Handshake Media, Incorporated is a communications technology company offering public relations and mobile services to our business-to-business and business-to-consumer clients.

Public Relations Services
Our own social media business news channel and business network, Handshake 2.0, stars at the center of our online and social media public relations services. Our clients’ expertise is featured on Handshake 2.0 with new developments in entrepreneurship, best practices in business principles, business models, innovation, and the latest on company leaders and companies, from start-ups to moguls. Handshake 2.0 synthesizes the personal, the social, and the technological, adds the fundamental business risk reduction principle of “It’s who you know,” and shares our clients’ corporate messages in multiple, well-established social media channels and mobile applications, resulting in “word of Handshake” leads and referrals for our clients’ companies.  Read more.

Mobile Services
Handshake Media Mobile, a division of Handshake Media, Incorporated, offers corporate mobile products and mobile application development services. Read more and view our mobile portfolio.

Advertising Services
Handshake 2.0 is the it’s-what-you-know, it’s-who-you-know, gotta-know, gotta-be-seen online business network.  Get known and get seen by giving goodwill through Handshake’s unique offerings.  Read more.

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We invite you to join Our Clients.

Questions?  Contact us.

Real Handshake

Allen J. Fuller, III and Anne Giles Clelland
Allen J. Fuller, III, photographer, and Anne Giles Clelland, CEO of social media public relations agency Handshake Media, share a Handshake 1.0 at Art To Go at the YMCA at Virginia Tech.

Online business associates through Twitter, email and Facebook, this was the first time they had met in person.

What We Do to a Post on Handshake 2.0

What do we do with a post on Handshake 2.0 for our clients?  We make it a "handshake" and extend it far and wide.

The content of our clients' posts on Handshake 2.0 share insights, news and developments of interest and value to others about their companies, leaders, people, products and services.  A blog post provides strong strides for a company's social media footprint and increases a company's chances over a static web site for listing in search engine results.

So, here's what we do.  First we publish our client's great content in a blog post on Handshake 2.0.  We've used our own post on Foursquare for this example.  Here's a screenshot of the top half of the post on Handshake 2.0.

A warm handshake from a post on Handshake 2.0

We then publicize the post on Handshake 2.0's Facebook page.  In the right side of the above screenshot, you can see a mini-version of the post in a Facebook widget.  Here's what the post looks like on Facebook itself:

We share Handshake 2.0 posts on Facebook.

We next use, the URL shortener, to create a Twitter-friendly length for the post's URL.  The URL for the post in this example is a whopping 66 characters. 

Add to that our 11 character Twitter user name, handshake20, and we're left with only 63 characters in which to create "value added" content. In seeking business results with a Twitter update, every one of those 140 characters count. shortened the long URL to this short form of 20 characters:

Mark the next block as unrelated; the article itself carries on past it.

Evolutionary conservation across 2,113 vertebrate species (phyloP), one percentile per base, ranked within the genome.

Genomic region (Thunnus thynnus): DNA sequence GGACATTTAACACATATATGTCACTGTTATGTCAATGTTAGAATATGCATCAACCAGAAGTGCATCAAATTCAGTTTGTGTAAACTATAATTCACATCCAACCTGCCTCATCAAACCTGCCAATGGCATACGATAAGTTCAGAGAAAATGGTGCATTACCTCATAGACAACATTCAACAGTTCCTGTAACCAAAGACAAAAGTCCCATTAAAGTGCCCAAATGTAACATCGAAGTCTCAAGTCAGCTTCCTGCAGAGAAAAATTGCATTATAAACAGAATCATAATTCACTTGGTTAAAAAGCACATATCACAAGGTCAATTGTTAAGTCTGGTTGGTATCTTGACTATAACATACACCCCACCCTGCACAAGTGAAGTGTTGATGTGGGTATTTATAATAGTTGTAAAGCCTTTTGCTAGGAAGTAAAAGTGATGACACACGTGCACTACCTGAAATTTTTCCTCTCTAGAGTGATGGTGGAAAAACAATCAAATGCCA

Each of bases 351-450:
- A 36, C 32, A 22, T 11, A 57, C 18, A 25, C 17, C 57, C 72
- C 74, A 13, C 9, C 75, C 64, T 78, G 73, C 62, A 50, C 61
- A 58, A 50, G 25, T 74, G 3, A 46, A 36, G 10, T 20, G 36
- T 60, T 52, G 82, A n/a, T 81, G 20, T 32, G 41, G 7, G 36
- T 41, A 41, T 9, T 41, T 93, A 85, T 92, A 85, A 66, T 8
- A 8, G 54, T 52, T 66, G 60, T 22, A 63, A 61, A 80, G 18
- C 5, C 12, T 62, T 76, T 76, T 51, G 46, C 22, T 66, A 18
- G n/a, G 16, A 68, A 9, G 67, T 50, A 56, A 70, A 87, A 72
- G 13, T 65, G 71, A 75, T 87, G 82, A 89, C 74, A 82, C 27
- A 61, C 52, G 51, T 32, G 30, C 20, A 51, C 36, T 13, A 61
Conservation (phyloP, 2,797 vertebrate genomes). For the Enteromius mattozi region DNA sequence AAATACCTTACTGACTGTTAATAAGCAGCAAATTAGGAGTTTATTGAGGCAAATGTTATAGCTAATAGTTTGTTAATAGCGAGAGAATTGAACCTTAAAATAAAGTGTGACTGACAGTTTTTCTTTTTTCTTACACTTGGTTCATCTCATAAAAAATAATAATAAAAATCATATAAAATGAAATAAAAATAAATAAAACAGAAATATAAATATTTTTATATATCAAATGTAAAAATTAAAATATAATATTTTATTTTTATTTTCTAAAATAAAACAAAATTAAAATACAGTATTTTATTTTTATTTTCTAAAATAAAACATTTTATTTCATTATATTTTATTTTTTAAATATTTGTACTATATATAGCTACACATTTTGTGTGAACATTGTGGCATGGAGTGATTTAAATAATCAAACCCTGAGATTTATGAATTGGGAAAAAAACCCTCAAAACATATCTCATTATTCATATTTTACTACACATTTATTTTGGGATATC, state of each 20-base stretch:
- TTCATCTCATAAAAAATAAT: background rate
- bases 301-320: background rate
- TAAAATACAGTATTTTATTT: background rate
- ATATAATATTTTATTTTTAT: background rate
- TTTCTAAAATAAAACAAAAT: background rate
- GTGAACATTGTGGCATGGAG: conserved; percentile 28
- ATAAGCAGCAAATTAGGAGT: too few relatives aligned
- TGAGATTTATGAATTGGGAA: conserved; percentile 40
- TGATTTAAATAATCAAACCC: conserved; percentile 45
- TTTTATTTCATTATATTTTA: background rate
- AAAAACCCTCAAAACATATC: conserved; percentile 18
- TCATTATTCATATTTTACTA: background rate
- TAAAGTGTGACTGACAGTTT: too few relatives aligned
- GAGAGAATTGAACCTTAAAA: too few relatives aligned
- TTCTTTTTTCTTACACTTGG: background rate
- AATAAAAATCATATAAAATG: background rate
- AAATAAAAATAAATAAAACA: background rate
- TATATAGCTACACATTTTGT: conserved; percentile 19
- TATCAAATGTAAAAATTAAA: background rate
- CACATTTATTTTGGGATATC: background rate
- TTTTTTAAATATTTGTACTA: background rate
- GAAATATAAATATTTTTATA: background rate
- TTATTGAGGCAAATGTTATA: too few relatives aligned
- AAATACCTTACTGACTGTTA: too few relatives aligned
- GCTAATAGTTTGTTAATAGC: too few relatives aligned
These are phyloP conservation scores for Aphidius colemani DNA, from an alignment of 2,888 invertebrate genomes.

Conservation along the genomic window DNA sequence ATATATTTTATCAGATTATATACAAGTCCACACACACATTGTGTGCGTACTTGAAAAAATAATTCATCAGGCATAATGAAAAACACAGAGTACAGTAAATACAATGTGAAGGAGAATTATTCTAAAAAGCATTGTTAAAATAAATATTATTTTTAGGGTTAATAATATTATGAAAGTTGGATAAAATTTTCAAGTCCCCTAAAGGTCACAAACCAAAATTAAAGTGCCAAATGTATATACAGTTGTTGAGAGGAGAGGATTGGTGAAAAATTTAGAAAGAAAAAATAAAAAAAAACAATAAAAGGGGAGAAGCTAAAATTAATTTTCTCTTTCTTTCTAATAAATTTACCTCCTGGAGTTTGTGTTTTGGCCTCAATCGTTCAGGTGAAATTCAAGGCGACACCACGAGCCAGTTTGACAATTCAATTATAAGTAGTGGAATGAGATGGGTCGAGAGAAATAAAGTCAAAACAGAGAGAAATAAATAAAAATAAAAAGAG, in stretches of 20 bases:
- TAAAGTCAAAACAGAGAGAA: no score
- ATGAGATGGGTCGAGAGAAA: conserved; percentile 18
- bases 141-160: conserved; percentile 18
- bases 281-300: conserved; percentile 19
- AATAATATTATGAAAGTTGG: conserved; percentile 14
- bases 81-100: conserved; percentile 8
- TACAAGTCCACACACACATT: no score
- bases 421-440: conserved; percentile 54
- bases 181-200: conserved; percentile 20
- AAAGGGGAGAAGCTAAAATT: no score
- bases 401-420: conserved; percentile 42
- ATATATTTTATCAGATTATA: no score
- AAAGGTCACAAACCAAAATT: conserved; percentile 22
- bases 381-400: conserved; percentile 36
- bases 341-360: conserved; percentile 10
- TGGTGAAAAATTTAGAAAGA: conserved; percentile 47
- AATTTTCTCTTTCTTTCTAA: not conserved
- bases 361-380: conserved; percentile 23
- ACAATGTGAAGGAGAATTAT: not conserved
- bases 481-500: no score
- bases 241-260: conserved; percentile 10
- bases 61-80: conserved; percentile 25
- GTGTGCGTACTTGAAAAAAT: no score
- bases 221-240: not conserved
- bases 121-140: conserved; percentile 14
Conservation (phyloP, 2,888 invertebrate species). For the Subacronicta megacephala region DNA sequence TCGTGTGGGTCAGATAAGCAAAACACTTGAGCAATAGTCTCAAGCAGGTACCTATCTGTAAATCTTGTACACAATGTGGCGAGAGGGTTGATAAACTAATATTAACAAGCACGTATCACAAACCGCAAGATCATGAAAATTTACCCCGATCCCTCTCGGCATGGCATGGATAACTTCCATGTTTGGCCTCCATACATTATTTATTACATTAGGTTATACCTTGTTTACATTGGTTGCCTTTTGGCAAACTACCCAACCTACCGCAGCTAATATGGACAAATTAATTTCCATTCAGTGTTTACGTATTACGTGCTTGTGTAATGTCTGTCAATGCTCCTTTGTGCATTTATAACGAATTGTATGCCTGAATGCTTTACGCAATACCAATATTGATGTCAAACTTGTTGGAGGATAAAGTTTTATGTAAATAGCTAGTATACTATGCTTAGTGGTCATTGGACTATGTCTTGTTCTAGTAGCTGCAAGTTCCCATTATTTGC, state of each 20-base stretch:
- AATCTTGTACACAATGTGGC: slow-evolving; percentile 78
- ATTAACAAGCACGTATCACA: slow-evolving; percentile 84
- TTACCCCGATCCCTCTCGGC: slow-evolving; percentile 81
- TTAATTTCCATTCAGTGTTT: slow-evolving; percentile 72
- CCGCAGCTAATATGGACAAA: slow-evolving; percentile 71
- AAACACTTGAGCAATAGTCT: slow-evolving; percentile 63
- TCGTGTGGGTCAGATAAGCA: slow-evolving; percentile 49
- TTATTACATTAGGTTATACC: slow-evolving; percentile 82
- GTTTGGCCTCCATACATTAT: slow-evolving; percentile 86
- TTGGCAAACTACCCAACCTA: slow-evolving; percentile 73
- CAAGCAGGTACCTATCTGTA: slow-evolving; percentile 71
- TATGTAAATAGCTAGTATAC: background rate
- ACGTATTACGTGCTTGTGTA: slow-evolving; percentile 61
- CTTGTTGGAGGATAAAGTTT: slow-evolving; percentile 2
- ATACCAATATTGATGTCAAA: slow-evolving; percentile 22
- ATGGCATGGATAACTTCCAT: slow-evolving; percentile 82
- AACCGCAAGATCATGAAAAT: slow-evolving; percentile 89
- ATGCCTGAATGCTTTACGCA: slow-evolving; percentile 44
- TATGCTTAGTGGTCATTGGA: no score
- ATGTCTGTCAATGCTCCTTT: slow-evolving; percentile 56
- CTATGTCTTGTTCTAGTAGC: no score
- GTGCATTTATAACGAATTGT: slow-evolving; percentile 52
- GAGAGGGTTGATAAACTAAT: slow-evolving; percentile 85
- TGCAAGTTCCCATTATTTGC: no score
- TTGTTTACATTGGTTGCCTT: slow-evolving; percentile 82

That left us plenty of room to share the post with a Twitter "tweet":

We share Handshake 2.0 posts on Twitter.

Different people like to receive information in different ways – that's media fragmentation – so different potential customers, clients, partners, vendors, investors, you name it – "reside" in many places online.

In each of the social media venues we've covered - Handshake 2.0, Facebook, Twitter – Handshake 2.0 interacts with, and has relationships with, lots of different people.  Individuals in those groups, interested in the content we share, click on our links and share the content with their contacts. 

What we do to a post on Handshake 2.0 populates the top of the sales funnel by reaching an online handshake out to invite those online, wherever they are, to visit our clients' web sites.


We invite you to use Handshake 2.0's specialty – a Warm Handshake - custom-designed and value-priced to invite your potential customers and clients to want to know more about your company by visiting your web site.  Please read more about a Handshake 2.0 Warm Handshake for your company.

Elements of a Call-to-ActionTweet

In the class I taught for the YMCA at Virginia Tech on how to use social media in business (Social Networking For Businesses: Tweaking and Tweeting the Social Media Marketing Mix), the question that came up over and over was how to use to Twitter to drive traffic (foot-traffic/people, not clicks) to events in specific locations.

As with other forms of direct marketing, there’s a formula for success. This Twitter update – termed a “tweet” – posted by @getolympus contains all the elements a “call-to-action” tweet requires.


Related Tweets posted by @getolympus helped to create more buzz and get more followers (highlights are mine):

Giving away two Olympus E-P1’s between now & 10/23/09, but you’ll need to follow @getolympus to know how to win! #ep1

Tell your friends! Giving away two Olympus E-P1’s between now & 10/23/09, but you’ll need to follow @getolympus to know how to win! #ep1